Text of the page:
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Korean J Cerebrovasc Surg. 2005 Mar;7(1):5-11. Korean. Original Article.
Lee KC .
Department of Neurosurgery, National Health Insurance Medical Center, Goyang, Korea. leekc@yumc.yonsei.ac.kr
Abstract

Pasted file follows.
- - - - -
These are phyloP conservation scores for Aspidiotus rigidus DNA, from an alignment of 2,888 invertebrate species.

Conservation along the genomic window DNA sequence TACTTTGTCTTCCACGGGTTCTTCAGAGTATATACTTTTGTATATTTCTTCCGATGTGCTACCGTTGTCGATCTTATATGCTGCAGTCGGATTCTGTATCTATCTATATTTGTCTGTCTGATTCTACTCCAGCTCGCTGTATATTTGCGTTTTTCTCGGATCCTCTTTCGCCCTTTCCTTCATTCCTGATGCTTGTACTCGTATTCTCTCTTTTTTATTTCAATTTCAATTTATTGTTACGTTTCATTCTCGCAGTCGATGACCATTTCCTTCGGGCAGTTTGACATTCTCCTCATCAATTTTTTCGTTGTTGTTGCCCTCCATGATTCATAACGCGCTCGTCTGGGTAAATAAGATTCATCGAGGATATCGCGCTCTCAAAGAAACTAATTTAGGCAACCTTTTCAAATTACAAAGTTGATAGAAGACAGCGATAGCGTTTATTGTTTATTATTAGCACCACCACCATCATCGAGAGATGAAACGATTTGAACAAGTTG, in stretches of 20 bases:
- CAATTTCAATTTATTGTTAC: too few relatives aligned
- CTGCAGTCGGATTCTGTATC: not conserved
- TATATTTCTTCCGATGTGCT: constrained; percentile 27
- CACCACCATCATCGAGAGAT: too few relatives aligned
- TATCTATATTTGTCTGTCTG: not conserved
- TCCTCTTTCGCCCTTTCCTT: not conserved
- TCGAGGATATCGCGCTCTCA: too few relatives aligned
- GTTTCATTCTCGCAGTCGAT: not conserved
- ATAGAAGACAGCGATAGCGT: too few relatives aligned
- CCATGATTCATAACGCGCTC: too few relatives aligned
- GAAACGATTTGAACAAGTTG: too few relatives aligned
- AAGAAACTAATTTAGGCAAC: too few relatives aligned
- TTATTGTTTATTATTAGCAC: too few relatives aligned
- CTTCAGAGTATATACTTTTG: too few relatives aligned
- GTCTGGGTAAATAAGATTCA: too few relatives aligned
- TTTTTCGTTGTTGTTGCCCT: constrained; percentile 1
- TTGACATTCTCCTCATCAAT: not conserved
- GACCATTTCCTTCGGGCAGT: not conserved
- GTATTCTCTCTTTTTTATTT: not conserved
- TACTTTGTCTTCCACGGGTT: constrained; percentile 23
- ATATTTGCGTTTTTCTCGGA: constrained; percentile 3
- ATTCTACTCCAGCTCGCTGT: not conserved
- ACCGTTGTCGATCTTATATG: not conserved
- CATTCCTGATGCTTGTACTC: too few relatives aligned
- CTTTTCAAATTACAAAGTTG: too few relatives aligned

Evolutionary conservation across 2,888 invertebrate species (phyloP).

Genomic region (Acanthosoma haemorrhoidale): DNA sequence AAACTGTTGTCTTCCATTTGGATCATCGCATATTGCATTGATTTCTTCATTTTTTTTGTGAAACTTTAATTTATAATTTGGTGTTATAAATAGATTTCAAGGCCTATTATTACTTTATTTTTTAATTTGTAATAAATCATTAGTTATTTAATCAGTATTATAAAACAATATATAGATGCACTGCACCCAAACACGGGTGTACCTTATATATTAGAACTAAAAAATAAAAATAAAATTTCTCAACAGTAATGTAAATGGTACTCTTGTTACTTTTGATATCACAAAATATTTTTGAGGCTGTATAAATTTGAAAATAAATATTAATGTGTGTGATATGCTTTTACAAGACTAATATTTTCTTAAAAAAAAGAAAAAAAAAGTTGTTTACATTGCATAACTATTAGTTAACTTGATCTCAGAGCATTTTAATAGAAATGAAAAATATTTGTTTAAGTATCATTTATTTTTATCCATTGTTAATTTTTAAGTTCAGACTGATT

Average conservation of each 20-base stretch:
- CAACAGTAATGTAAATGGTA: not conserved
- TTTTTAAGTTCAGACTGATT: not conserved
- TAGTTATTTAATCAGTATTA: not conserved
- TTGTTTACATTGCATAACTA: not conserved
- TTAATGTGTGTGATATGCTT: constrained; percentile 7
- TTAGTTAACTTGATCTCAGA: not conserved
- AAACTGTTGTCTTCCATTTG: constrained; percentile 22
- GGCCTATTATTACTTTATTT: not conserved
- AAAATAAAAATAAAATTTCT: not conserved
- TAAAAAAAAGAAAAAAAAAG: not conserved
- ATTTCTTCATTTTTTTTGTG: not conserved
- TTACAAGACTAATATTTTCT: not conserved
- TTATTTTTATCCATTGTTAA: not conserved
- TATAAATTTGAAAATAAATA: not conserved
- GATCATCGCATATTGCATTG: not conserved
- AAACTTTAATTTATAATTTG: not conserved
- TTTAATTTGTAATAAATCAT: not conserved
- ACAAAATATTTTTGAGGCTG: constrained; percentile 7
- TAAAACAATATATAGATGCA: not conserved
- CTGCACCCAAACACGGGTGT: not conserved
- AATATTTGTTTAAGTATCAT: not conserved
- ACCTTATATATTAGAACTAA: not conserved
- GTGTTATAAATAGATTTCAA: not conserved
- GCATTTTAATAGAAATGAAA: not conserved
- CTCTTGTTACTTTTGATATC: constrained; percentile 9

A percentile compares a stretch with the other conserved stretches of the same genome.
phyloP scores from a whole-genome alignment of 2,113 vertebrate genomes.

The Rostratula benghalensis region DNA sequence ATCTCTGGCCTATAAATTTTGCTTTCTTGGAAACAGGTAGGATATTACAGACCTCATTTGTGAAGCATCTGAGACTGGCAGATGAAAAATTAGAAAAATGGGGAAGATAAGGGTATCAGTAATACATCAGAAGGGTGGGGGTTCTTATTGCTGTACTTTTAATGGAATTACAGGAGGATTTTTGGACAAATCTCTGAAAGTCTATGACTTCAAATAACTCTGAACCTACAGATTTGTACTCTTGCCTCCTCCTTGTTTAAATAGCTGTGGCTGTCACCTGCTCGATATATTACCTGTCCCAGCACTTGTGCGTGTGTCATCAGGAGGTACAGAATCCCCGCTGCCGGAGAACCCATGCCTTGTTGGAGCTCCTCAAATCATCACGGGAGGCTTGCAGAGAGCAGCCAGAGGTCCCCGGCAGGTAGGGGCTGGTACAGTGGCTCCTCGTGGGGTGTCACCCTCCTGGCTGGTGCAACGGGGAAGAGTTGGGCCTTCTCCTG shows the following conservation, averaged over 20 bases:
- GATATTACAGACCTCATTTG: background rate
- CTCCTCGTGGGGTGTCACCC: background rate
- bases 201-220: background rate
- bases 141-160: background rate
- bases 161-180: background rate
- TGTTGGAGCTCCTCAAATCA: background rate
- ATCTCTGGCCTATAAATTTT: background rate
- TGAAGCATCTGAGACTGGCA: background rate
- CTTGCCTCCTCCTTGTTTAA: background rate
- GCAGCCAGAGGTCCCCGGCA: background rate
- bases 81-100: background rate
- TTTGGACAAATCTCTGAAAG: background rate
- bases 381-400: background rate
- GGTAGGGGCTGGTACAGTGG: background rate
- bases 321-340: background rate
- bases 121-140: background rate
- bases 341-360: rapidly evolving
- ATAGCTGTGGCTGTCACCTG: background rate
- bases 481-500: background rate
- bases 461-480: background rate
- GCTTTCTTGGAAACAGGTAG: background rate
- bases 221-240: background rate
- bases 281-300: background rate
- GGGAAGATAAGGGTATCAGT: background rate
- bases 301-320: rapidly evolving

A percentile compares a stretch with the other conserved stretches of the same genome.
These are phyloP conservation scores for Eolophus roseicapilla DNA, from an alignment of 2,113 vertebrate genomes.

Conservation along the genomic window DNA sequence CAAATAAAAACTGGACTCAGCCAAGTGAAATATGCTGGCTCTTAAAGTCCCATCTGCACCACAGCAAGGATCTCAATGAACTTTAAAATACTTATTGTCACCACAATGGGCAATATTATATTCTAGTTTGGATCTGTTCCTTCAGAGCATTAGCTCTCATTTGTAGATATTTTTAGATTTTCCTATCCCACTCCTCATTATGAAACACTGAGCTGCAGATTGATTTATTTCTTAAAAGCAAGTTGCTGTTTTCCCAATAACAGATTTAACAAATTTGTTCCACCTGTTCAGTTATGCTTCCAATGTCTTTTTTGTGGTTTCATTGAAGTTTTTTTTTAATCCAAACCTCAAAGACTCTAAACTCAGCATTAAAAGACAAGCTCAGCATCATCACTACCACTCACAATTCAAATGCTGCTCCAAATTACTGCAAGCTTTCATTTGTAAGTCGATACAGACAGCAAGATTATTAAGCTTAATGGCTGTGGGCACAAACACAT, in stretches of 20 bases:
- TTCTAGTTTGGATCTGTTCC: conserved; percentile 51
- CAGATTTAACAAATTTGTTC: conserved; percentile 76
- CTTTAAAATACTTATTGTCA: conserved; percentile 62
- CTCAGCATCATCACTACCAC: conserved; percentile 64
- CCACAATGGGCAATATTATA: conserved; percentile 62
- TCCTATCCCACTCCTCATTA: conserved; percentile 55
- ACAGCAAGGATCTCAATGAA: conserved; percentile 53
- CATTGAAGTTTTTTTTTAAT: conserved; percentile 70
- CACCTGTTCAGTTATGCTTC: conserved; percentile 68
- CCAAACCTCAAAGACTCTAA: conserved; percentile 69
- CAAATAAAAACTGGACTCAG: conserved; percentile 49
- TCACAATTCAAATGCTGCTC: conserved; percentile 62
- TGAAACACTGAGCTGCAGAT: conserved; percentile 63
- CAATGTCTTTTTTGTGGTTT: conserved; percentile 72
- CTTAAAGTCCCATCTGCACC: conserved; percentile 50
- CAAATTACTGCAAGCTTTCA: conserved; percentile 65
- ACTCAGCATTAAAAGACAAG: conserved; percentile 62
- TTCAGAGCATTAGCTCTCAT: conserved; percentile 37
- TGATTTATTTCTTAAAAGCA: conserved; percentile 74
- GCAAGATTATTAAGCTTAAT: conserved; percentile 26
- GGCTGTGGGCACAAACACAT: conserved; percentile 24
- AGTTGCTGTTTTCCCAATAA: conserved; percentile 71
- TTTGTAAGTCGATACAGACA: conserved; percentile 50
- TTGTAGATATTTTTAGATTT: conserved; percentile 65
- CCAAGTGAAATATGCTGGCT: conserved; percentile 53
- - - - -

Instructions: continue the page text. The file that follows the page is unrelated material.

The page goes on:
Over the past 50 years, more advancement has been made in cerebrovascular surgery (CVS) than in any other field of medicine. The author was to describe development of CVS in Korea by reviewing this country's history of neurosurgery, and his own personal experience as a vascular neurosurgeon. The first CVS was performed in 1948 on a patient with an intracerebral hematoma. Open carotid angiography was first performed in 1956, but was soon replaced with a percutaneous procedure. In the 1960s, several passionate neurosurgeons made attempts to treat ruptured cerebral aneurysms by carotid ligation in the neck or by a direct approach, however the outcomes were less than optimal. Aneurysm clips with springs were not available until late in that decade. In the 1970s, great strides were made in aneurysm surgery, thanks to the revolutionary introduction of the surgical microscope and refined microsurgical techniques. Microvascular anastomosis also became possible for cerebral blood flow augmentation. In the late 1970s, CT scan and 4-vessel angiography were introduced to improve the diagnosis of cerebrovascular disease. Also at this time, there was great interest among vascular neurosurgeons in the treatment of arteriovenous malformations (AVMs) and intracerebral hemorrhage. Korean vascular neurosurgeons began presenting their papers at international meetings. At that time, most of the basic researches were focused on cerebral vasospasm and ischemia. By the 1980s, major health care centers in the country had the resources to perform both aneurysm and AVMs surgery. Surgery of the posterior circulation aneurysms became commonplace. In addition, radiosurgery became available for the treatment of AVMs. In 1986, vascular neurosurgeons organized a study group on cerebrovascular disease, which eventually developed into the Korean Society of CVS. A partnership was formed with Japanese neurosurgeons to create a biannual Korean-Japanese Friendship Conference on Surgery for Cerebral Stroke. In the 1990s, a new era in CVS was opened with advanced neuro-imaging technology, skull base surgery, endovascular surgery, neuro-navigation, and reappraisal of carotid surgery. The International Workshop on CVS was proudly hosted in Seoul in the year 2000. The present advanced state of CVS in Korea was made possible only by the selfless efforts of devoted neurosurgeons, neurologists, and neuroradiologists who had limited resources to work with. Long recognized as possibly the most technically challenging medical field requiring the most precision, CVS has come of age in the struggle to improve the outcome of patients with cerebrovascular disease.

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